"That's a great deal to make one word mean," Alice said in a thoughtful tone. "When I make a word do a lot of work like that," said Humpty Dumpty, "I always pay it extra."
Monday, 31 August 2009
Misprision is the neglect or wrongful execution of official duties or the concealment of another's crime.
Negative misprision is the concealment of treason or felony. By the common law of England it was the duty of every liege subject to inform the king's justices and other officers of the law of all treasons and felonies of which the informant had knowledge, and to bring the offender to justice by arrest.
Positive misprision is the doing of something which ought not to be done; or the commission of a serious offence falling short of treason or felony, in other words of a misdemeanour of a public character (e.g. maladministration of high officials, contempt of the sovereign or magistrates, &c.). To endeavour to dissuade a witness from giving evidence or to advise a prisoner to stand mute, used to be described as misprisions.
Under an Act of Parliament of 1534, misprision was the crime of refusing to swear an oath acknowledging the King as head of the church.
My daughter Helen commented in November 2008 in her Blog that she was now keeping a notebook of new words that she came across during her reading. "This week I bought a lovely little leather bound book to write new words in as I read them . I've added a few from "1984", but my favourite has to be persiflage (from the French persifler) which means banter." I later discovered that my older daughter, Bryony, also kept a similar notebook.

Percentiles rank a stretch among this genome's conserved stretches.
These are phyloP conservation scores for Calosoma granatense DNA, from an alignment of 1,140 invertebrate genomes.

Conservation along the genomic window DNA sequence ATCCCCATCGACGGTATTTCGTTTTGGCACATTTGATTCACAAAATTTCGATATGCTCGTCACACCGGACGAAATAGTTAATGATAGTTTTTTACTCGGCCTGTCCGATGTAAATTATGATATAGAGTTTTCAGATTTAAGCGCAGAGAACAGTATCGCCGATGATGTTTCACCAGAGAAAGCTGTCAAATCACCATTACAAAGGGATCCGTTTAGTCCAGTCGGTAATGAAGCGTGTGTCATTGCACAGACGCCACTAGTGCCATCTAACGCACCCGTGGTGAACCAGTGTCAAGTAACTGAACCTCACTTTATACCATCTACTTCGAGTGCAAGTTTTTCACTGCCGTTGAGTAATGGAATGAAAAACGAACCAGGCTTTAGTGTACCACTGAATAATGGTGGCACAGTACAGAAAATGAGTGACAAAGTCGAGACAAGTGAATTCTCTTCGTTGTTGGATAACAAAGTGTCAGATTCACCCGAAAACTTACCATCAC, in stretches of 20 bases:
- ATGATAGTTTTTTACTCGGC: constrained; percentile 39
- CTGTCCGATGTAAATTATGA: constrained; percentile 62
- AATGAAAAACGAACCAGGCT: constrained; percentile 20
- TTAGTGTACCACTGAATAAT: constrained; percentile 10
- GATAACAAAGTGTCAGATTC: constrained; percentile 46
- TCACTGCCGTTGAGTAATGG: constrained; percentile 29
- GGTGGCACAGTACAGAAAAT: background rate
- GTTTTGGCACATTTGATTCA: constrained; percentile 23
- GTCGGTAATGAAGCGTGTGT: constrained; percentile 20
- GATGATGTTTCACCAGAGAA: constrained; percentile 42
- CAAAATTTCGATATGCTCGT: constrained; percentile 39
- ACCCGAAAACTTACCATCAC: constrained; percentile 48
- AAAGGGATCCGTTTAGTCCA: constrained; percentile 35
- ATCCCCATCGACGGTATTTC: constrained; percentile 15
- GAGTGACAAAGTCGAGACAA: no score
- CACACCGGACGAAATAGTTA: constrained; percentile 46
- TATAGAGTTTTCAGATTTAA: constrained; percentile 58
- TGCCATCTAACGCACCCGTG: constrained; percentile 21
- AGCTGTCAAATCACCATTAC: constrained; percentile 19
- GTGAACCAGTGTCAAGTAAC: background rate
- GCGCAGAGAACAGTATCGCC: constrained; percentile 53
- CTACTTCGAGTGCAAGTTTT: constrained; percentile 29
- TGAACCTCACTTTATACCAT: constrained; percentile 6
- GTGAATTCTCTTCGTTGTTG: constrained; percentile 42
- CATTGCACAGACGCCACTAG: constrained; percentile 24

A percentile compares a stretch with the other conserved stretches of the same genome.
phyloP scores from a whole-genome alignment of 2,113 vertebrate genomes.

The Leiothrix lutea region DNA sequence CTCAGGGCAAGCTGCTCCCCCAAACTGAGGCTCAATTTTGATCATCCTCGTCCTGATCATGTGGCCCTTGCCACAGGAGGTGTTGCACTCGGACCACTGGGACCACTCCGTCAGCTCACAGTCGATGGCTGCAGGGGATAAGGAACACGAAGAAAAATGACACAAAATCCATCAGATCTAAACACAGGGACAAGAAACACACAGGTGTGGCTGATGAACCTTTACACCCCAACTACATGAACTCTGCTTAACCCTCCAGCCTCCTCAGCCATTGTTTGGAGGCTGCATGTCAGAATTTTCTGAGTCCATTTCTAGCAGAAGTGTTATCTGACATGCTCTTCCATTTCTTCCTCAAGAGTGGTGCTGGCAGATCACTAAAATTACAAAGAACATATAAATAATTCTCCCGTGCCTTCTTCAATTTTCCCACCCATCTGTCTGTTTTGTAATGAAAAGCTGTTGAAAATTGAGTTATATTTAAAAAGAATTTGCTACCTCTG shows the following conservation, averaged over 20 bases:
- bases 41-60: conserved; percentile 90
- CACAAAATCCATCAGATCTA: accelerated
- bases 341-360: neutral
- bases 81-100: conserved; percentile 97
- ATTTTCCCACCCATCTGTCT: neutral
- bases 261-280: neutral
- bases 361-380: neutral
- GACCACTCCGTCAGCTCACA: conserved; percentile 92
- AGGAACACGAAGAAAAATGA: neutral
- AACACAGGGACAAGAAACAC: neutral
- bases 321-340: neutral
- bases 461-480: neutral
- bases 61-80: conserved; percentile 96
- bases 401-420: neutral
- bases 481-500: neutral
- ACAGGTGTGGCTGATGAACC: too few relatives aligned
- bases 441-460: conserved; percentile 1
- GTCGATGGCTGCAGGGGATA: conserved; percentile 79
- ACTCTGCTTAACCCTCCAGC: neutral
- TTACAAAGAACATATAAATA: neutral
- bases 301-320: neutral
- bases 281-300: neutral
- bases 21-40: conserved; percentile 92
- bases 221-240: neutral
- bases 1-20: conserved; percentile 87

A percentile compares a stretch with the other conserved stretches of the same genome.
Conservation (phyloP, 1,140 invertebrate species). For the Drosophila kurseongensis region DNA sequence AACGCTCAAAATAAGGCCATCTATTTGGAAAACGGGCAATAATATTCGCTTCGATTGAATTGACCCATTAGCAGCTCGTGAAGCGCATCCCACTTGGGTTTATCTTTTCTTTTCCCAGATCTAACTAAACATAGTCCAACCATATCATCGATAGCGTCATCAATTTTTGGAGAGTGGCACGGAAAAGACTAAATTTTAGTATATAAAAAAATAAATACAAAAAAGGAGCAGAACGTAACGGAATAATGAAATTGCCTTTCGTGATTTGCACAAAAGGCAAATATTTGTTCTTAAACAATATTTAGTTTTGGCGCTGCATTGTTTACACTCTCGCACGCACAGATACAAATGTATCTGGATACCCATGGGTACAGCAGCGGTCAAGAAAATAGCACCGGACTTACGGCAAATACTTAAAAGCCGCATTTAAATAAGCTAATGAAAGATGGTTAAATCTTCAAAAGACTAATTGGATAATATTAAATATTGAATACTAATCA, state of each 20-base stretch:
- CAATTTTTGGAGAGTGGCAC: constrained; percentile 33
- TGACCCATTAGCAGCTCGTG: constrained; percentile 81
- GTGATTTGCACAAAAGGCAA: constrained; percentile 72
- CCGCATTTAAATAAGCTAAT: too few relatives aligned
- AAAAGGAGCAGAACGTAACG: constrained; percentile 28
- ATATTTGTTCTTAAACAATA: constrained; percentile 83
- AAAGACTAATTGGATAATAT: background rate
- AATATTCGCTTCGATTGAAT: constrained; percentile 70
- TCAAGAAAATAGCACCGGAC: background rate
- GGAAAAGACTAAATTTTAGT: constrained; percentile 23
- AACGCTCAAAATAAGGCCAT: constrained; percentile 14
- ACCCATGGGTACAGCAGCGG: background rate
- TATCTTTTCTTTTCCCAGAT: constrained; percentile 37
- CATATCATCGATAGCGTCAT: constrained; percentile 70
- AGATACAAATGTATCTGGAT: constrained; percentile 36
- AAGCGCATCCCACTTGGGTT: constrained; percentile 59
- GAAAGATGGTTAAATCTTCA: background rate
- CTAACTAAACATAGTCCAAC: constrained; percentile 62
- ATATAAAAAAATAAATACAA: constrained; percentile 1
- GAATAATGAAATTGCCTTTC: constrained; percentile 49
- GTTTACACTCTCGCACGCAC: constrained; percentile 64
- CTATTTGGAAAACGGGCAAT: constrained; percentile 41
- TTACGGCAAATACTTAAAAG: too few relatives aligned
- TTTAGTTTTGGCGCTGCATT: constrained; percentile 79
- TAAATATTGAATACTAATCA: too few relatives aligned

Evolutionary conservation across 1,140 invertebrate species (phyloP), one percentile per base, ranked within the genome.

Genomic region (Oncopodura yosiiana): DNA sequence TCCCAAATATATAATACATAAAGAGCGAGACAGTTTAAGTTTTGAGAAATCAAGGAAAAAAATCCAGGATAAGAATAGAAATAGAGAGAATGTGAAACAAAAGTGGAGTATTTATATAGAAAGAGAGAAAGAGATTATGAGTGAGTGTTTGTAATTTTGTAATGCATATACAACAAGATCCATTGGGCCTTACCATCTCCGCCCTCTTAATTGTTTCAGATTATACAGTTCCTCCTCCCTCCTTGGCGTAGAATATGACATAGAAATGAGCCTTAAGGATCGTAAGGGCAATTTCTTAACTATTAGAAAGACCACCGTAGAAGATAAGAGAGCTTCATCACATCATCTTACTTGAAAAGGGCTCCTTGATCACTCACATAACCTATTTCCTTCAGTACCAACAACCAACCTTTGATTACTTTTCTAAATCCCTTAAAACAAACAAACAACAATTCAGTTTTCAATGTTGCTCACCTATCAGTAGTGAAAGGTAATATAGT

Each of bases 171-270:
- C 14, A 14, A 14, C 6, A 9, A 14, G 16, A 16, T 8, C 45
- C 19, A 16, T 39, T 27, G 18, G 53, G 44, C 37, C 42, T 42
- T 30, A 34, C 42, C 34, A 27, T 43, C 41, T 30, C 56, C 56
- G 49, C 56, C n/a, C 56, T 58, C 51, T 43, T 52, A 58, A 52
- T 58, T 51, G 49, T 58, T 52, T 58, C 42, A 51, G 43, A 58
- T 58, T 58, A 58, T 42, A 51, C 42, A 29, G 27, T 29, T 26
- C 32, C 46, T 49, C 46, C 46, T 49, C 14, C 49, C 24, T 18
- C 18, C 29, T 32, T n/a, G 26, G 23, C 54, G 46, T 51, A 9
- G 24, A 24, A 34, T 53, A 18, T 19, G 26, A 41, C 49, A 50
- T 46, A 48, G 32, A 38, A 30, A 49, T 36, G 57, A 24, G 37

This inspired me to create a Word blog. This will include both new words, favourite words and the origins of phrases that we commonly use. A definition and some comment, perhaps even a relevant quotation, will acompany the word or phrase.
“I am a Bear of Very Little Brain, and long words bother me.” - Winnie the Pooh
I'm a blogger - nowadays that seems to be my main occupation and Rambles from My Chair is my main blog. I’m a retired local government executive - now studying how to survive a neurological disorder that gives me various problems but, hopefully, a whole new outlook on life and an increased sense of humour and perspective. I enjoy all manner of communication apart from the telephone and am constantly e-mailing, texting, writing postcards and letters and commenting on other people's blogs.
Scriptor Senex is Latin for Old Writer and my real name is John but I've almost forgotten that nowadays...
“He’s not so old. He’s just the age that he is, that’s all.” (Gerald Hammond)